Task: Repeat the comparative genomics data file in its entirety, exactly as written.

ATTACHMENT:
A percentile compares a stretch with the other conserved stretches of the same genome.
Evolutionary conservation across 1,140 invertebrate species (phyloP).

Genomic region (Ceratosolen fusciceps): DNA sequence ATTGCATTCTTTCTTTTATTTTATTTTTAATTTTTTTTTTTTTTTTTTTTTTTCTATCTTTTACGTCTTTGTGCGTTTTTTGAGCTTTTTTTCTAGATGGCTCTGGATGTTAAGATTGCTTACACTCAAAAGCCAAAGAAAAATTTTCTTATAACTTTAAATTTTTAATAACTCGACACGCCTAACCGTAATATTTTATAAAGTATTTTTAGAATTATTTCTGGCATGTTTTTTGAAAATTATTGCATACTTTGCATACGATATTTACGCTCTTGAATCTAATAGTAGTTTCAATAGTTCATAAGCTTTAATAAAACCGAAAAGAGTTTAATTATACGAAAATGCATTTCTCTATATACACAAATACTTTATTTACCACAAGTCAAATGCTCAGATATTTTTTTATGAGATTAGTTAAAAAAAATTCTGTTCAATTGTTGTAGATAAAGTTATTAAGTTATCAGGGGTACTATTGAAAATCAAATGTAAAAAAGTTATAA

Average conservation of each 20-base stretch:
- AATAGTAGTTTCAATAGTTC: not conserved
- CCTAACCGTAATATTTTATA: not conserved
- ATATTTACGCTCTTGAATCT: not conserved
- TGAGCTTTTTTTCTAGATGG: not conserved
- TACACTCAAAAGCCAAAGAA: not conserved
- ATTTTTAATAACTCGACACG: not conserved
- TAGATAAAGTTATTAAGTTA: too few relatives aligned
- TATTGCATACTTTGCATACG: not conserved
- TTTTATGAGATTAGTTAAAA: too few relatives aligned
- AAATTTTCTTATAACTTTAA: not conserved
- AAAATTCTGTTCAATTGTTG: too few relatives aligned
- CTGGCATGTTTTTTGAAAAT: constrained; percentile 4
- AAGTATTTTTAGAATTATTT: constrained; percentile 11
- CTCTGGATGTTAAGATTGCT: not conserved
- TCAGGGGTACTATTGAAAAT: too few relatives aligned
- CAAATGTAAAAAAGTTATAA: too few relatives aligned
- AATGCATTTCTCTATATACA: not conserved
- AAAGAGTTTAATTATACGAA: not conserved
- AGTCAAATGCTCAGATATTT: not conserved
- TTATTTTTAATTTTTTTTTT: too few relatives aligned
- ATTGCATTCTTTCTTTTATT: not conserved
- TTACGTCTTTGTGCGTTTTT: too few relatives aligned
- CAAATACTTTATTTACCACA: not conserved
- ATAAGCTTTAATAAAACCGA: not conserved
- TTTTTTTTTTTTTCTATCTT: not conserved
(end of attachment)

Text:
A percentile compares a stretch with the other conserved stretches of the same genome.
Evolutionary conservation across 1,140 invertebrate species (phyloP).

Genomic region (Ceratosolen fusciceps): DNA sequence ATTGCATTCTTTCTTTTATTTTATTTTTAATTTTTTTTTTTTTTTTTTTTTTTCTATCTTTTACGTCTTTGTGCGTTTTTTGAGCTTTTTTTCTAGATGGCTCTGGATGTTAAGATTGCTTACACTCAAAAGCCAAAGAAAAATTTTCTTATAACTTTAAATTTTTAATAACTCGACACGCCTAACCGTAATATTTTATAAAGTATTTTTAGAATTATTTCTGGCATGTTTTTTGAAAATTATTGCATACTTTGCATACGATATTTACGCTCTTGAATCTAATAGTAGTTTCAATAGTTCATAAGCTTTAATAAAACCGAAAAGAGTTTAATTATACGAAAATGCATTTCTCTATATACACAAATACTTTATTTACCACAAGTCAAATGCTCAGATATTTTTTTATGAGATTAGTTAAAAAAAATTCTGTTCAATTGTTGTAGATAAAGTTATTAAGTTATCAGGGGTACTATTGAAAATCAAATGTAAAAAAGTTATAA

Average conservation of each 20-base stretch:
- AATAGTAGTTTCAATAGTTC: not conserved
- CCTAACCGTAATATTTTATA: not conserved
- ATATTTACGCTCTTGAATCT: not conserved
- TGAGCTTTTTTTCTAGATGG: not conserved
- TACACTCAAAAGCCAAAGAA: not conserved
- ATTTTTAATAACTCGACACG: not conserved
- TAGATAAAGTTATTAAGTTA: too few relatives aligned
- TATTGCATACTTTGCATACG: not conserved
- TTTTATGAGATTAGTTAAAA: too few relatives aligned
- AAATTTTCTTATAACTTTAA: not conserved
- AAAATTCTGTTCAATTGTTG: too few relatives aligned
- CTGGCATGTTTTTTGAAAAT: constrained; percentile 4
- AAGTATTTTTAGAATTATTT: constrained; percentile 11
- CTCTGGATGTTAAGATTGCT: not conserved
- TCAGGGGTACTATTGAAAAT: too few relatives aligned
- CAAATGTAAAAAAGTTATAA: too few relatives aligned
- AATGCATTTCTCTATATACA: not conserved
- AAAGAGTTTAATTATACGAA: not conserved
- AGTCAAATGCTCAGATATTT: not conserved
- TTATTTTTAATTTTTTTTTT: too few relatives aligned
- ATTGCATTCTTTCTTTTATT: not conserved
- TTACGTCTTTGTGCGTTTTT: too few relatives aligned
- CAAATACTTTATTTACCACA: not conserved
- ATAAGCTTTAATAAAACCGA: not conserved
- TTTTTTTTTTTTTCTATCTT: not conserved